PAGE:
UNO December 2013

The Second Economic Opening in Colombia

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THE SECOND OPENING IN COLOMBIA

Twenty years ago President César Gaviria resumed the initiative of his predecessor Virgilio Barco and decided to open the Colombian economy, one of the most closed ones in Latin America.

Indeed, when Alfonso López Michelsen was also president he qualified Colombia as the Tibet of Latin America and the World Bank on several occasions described the country as the most closed one of the hemisphere.

And it was true: the Colombian economy was closed with a padlock: six taxes on importation; previous import license; stamp duty on cargo reservation and public ports.

In addition, the creation of departmental import taxes was added to the Cepaline import substitution model, which made industry move from the coastline areas to the interior of the country looking both for the consumer and the non-payment of such taxes.

The Colombia of the future will be very different from that of the past and a lot of intelligence and strategy will be needed to make a good business of this reality for the country

With the first opening of president Gaviria, Colombia surrendered itself to Venezuela and to Ecuador and Bogotá became the epicenter between Caracas and Quito and between Medellín and Cali.
Bogotá gained participation in the industrial activity in Colombia and became its capital going from 23% to 34% of the industrial GDP of the country.

THE SECOND ECONOMIC OPENING

ibarra_1With the fall of the market in Venezuela and the reduction of exports to Ecuador, the government took the decision to subscribe agreements of free commerce with our principle business partners, it is in this way that at this moment Colombia has FTA in full force, subscribed with the United States, The European Union (including Spain), Canada and Switzerland, amongst others.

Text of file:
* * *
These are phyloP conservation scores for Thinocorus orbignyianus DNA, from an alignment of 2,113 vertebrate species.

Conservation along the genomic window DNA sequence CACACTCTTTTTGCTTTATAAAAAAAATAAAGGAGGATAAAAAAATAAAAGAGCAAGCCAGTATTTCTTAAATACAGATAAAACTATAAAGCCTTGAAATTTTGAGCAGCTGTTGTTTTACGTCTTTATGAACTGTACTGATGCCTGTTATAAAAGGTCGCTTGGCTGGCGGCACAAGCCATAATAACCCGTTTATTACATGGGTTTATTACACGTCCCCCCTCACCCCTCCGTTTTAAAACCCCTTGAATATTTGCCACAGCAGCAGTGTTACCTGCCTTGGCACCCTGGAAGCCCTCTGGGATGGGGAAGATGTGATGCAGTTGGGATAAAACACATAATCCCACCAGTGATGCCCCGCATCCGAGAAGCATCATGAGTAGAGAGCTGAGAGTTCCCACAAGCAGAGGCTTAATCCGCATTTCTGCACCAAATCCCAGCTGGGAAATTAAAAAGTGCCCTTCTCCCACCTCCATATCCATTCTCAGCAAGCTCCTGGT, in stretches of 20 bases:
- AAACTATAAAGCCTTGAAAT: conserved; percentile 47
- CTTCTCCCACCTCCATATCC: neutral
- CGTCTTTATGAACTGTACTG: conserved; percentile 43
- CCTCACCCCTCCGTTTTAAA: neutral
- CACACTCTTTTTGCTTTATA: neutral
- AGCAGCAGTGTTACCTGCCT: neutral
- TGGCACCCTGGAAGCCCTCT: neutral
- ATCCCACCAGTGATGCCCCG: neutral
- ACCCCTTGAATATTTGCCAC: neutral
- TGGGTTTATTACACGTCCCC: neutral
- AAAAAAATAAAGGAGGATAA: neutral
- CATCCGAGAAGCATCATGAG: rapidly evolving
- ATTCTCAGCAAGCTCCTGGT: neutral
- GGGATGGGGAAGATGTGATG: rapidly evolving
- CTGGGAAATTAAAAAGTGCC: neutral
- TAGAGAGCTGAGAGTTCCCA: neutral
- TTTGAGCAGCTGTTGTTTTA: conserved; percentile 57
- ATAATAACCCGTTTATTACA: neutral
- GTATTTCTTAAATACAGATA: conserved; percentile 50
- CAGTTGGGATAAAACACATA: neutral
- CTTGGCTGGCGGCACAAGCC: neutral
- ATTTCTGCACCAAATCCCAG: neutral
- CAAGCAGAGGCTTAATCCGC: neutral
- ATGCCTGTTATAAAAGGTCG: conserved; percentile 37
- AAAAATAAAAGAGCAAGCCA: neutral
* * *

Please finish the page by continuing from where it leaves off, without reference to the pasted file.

This new reality will be influenced by the fact that the main activity of Colombia is moving towards the coasts whose cities both on the Atlantic and on the Pacific will be receptors of new industrial and logistic businesses whilst the cities in the interior of the country will specialize in high value-added services and products.

Expressed in another way, the Colombia of the future will be very different from the Colombia of the past and a lot of intelligence and strategy will be needed to make a good business of this reality for the country.

 

Martín Gustavo Ibarra
Chairman of Araújo Ibarra & Asociados
He is Chairman of Araújo Ibarra & Asociados. Lawyer, Partner and Economist from the Xavierian University. He studied Comparative Law at the University of Texas, in Dallas, and Export Promotion in the ICE in Italy. He took part in the World Bank’s mission in special economic areas in China in 1983. Likewise, he has contributed to the restructuring process of external trade mechanisms and free-trade zones in most Latin American countries and in some Asian and African countries. In 2004, he received the Lifetime Achievement Award.

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